Understanding pressures in general practice
General practice is in crisis. Workload has increased substantially in recent years and has not been matched by growth in either funding or in workforce. A lack of
nationally available, real-time data means that this crisis has been until recently largely invisible to commissioners and policy-makers. Our report provides the most detailed analysis to date about how and why this crisis occurred.
Our analysis of 30 million patient contacts from 177 practices found that consultations grew by more than 15 per cent between 2010/11 and 2014/15. The number of face-to-face consultations grew by 13 per cent and telephone consultations by 63 per cent. Over the same period, the GP workforce grew by 4.75 per cent and the practice nurse workforce by 2.85 per cent. Funding for primary care as a share of the NHS overall budget fell every year in our five-year study period, from 8.3 per cent to just over 7.9 per cent.
Pressures on general practice are compounded by the fact that the work is becoming more complex and more intense. This is mainly because of the ageing population, increasing numbers of people with complex conditions, initiatives to move care from hospitals to the community, and rising public expectations. Surveys show that GPs in the NHS report finding their job more stressful than their counterparts in other countries.
Practices are finding it increasingly difficult to recruit and retain GPs. GPs reaching the end of their careers are choosing to retire early in response to workload
pressures. They have also been affected by changes to the tax treatment of pensions which create disincentives to work when the lifetime allowance for pensions has been reached.
Fewer GPs are choosing to undertake full-time clinical work with more opting for portfolio careers or working part-time. This is true for both male and female GPs. Trainee GPs are often planning to work on a salaried basis. This continues a longterm trend in which fewer doctors aspire to become partners in their practices.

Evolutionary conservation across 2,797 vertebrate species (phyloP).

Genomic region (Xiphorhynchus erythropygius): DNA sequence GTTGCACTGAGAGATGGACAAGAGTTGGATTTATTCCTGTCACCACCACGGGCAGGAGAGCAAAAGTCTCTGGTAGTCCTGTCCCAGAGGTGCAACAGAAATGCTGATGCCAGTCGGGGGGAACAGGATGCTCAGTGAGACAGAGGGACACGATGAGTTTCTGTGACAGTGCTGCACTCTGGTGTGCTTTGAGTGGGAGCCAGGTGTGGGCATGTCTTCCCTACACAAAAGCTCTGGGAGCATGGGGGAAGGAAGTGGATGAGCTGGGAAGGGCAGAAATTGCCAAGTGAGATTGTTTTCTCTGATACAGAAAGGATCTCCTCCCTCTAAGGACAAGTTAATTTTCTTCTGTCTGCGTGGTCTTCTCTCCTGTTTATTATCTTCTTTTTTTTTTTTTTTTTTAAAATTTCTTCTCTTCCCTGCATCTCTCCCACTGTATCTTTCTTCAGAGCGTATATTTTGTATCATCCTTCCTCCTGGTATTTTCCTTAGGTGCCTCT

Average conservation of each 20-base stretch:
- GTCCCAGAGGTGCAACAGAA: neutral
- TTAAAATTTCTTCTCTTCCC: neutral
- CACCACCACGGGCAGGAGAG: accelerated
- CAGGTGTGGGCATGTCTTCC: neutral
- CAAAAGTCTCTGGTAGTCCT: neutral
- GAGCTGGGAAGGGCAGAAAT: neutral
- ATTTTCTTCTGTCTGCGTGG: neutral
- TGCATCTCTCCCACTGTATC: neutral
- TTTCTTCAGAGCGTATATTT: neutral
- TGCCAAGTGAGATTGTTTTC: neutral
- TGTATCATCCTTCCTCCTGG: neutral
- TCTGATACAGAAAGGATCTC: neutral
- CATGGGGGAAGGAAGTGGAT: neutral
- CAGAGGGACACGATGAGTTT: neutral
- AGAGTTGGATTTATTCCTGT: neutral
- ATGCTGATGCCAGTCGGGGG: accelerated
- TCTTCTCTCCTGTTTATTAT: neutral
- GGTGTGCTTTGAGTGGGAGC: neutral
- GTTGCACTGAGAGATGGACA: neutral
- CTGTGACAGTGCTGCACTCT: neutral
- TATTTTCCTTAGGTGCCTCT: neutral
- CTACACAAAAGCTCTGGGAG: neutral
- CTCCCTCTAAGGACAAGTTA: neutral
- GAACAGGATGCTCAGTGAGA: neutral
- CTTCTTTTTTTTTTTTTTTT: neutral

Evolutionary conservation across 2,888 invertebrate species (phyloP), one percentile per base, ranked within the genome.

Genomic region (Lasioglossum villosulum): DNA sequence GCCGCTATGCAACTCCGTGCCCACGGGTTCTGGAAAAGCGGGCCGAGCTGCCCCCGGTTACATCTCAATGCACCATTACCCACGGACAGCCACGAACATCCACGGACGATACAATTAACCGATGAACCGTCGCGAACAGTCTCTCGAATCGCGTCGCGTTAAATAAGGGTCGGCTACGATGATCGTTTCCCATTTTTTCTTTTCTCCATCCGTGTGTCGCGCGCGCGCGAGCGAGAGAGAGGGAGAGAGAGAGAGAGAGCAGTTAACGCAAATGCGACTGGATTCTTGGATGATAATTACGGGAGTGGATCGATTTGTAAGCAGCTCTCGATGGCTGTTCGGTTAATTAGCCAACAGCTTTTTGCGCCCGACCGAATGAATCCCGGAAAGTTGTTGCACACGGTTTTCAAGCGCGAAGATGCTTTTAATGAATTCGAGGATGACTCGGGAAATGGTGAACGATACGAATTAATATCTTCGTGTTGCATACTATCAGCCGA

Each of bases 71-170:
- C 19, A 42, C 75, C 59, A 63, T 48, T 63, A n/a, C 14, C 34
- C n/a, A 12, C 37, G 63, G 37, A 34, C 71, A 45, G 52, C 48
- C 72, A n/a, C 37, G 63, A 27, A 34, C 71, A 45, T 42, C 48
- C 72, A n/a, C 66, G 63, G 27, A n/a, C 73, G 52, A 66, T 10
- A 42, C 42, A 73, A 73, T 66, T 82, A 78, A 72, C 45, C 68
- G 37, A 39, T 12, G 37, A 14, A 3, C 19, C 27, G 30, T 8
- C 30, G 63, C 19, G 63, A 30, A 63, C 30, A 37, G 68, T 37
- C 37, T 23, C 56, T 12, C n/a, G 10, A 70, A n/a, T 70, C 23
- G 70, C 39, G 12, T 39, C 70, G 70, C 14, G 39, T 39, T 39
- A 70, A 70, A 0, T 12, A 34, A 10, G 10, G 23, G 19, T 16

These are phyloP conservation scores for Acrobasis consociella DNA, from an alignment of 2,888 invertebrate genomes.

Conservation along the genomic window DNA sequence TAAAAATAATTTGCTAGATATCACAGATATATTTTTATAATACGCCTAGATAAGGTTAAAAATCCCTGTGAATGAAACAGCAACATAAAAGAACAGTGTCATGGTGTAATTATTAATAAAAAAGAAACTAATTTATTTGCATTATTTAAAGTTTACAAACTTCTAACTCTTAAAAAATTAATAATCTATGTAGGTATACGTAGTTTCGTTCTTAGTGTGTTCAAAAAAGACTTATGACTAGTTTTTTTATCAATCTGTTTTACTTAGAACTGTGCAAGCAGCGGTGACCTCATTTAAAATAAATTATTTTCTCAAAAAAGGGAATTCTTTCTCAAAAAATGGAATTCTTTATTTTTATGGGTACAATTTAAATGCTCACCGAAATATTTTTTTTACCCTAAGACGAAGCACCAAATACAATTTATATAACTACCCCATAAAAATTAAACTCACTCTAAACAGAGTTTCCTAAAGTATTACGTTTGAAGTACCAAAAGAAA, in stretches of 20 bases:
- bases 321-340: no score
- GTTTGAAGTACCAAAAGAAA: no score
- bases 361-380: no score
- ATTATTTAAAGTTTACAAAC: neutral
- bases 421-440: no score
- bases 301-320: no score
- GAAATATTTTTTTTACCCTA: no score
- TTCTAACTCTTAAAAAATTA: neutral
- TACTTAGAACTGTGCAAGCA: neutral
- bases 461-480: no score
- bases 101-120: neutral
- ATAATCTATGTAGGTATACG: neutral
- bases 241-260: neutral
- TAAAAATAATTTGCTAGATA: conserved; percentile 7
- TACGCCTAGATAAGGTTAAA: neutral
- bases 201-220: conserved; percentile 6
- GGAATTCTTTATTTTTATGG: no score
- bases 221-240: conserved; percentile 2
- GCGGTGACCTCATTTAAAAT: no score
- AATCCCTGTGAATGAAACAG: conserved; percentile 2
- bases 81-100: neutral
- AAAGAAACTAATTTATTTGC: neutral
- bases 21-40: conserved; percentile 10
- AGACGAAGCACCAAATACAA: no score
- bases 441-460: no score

There are challenges too with recruitment and retention of other members of the primary care team particularly practice nurses and practice managers. This makes it
difficult for some of the work of GPs to be taken on by other staff who are also in short supply.
As the pressures on general practice have grown, the experience for patients has deteriorated, albeit from high levels. The latest national GP patient survey found that 85 per cent of patients were able to get an appointment to see or speak to someone the last time they tried, down from 87 per cent two years previously. It also showed a reduction in the rating patients gave to their interactions with staff in GP practices.
Our findings point to a service that has traditionally been seen as the jewel in the crown of the NHS coming under growing pressure through a combination of factors. The Department of Health and NHS England have failed over a number of years to collect data that would have provided advance warning of the crisis now facing general practice. Action is urgently needed to reverse reductions in funding as a share of the NHS budget and to recruit and retain the workforce needed to meet rising patient demands.